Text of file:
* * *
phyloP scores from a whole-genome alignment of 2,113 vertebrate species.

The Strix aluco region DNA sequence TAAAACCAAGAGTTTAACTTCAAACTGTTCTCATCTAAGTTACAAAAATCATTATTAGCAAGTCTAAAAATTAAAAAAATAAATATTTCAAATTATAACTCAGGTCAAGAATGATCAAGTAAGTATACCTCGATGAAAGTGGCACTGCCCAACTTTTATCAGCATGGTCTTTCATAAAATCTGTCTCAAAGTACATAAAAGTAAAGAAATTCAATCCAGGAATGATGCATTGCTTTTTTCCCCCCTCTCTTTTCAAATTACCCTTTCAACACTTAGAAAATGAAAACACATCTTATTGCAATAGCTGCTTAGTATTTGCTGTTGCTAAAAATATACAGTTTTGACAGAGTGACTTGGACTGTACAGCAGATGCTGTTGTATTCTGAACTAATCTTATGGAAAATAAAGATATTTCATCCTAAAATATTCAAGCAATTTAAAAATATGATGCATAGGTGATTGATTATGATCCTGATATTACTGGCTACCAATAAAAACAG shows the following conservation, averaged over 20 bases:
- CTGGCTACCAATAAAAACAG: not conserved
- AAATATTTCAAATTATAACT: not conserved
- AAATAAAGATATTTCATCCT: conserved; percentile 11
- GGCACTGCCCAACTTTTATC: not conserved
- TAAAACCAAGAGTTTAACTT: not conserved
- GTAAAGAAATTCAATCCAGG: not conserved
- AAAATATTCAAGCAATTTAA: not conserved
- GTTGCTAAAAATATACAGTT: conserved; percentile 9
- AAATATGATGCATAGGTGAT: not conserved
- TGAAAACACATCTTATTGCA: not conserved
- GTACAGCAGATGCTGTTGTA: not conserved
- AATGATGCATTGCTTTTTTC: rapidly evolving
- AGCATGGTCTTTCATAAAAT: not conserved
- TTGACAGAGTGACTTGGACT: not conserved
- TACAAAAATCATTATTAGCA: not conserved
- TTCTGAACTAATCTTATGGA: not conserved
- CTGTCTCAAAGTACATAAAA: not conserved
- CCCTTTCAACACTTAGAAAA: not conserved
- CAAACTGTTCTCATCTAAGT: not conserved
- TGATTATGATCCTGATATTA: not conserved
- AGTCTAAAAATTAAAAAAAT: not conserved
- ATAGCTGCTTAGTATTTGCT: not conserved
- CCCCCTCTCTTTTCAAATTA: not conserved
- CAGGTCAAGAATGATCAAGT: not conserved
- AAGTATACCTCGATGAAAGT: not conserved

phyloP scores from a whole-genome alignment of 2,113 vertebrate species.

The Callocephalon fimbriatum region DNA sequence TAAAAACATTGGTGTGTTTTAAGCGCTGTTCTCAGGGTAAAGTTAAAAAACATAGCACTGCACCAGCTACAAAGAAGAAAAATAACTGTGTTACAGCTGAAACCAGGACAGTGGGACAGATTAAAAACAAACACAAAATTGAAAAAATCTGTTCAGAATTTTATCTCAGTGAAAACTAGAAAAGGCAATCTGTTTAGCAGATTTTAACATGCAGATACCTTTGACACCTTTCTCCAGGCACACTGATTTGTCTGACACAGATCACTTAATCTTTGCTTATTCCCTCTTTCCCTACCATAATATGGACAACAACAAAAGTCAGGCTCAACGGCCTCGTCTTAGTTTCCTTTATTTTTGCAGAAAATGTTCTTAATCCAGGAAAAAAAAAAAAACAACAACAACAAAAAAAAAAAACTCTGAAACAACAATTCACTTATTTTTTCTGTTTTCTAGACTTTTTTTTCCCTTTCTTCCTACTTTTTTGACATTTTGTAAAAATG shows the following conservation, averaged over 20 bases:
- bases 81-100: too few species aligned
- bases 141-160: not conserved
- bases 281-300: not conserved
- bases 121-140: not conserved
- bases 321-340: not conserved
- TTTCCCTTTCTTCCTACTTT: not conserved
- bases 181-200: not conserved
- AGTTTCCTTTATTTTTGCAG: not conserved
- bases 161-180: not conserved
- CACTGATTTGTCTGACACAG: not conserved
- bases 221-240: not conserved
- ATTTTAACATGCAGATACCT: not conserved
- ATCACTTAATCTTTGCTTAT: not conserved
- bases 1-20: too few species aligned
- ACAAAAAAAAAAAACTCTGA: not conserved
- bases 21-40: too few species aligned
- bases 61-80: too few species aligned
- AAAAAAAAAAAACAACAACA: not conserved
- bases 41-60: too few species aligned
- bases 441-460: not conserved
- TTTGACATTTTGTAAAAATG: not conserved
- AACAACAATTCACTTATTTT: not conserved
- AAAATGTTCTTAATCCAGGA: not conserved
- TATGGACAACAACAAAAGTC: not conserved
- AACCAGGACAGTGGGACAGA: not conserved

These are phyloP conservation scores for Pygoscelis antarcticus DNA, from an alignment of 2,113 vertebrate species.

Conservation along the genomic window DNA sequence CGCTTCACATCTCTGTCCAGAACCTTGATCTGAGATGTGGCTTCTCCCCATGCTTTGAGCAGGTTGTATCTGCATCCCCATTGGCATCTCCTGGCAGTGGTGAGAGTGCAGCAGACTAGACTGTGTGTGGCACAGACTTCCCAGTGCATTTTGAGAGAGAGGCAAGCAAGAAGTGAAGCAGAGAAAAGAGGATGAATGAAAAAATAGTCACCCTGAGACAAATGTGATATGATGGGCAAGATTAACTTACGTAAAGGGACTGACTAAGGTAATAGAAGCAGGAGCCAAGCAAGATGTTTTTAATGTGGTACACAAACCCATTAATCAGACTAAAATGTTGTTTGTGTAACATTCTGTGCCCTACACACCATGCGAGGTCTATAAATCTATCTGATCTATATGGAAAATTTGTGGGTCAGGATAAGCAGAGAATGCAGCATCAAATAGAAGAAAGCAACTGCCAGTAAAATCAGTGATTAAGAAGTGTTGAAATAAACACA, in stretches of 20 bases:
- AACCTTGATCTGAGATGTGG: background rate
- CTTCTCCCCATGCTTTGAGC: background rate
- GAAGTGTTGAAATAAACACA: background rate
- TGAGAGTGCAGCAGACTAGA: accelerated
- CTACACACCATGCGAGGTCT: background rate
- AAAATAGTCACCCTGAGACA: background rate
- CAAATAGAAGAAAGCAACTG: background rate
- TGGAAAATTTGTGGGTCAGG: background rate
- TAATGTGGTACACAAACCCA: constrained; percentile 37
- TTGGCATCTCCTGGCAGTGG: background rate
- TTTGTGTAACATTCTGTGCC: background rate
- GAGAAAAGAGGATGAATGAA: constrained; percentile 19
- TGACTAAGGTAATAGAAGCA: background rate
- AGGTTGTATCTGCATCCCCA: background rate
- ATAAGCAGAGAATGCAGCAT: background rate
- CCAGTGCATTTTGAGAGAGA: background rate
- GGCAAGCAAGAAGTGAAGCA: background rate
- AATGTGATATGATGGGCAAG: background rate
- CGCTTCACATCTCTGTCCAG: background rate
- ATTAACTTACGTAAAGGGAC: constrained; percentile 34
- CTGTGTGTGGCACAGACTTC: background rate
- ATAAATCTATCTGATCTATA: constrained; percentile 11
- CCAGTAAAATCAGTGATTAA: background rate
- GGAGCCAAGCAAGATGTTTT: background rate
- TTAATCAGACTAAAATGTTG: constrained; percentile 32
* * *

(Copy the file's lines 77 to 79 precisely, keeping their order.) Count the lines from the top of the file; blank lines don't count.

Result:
- CTGTGTGTGGCACAGACTTC: background rate
- ATAAATCTATCTGATCTATA: constrained; percentile 11
- CCAGTAAAATCAGTGATTAA: background rate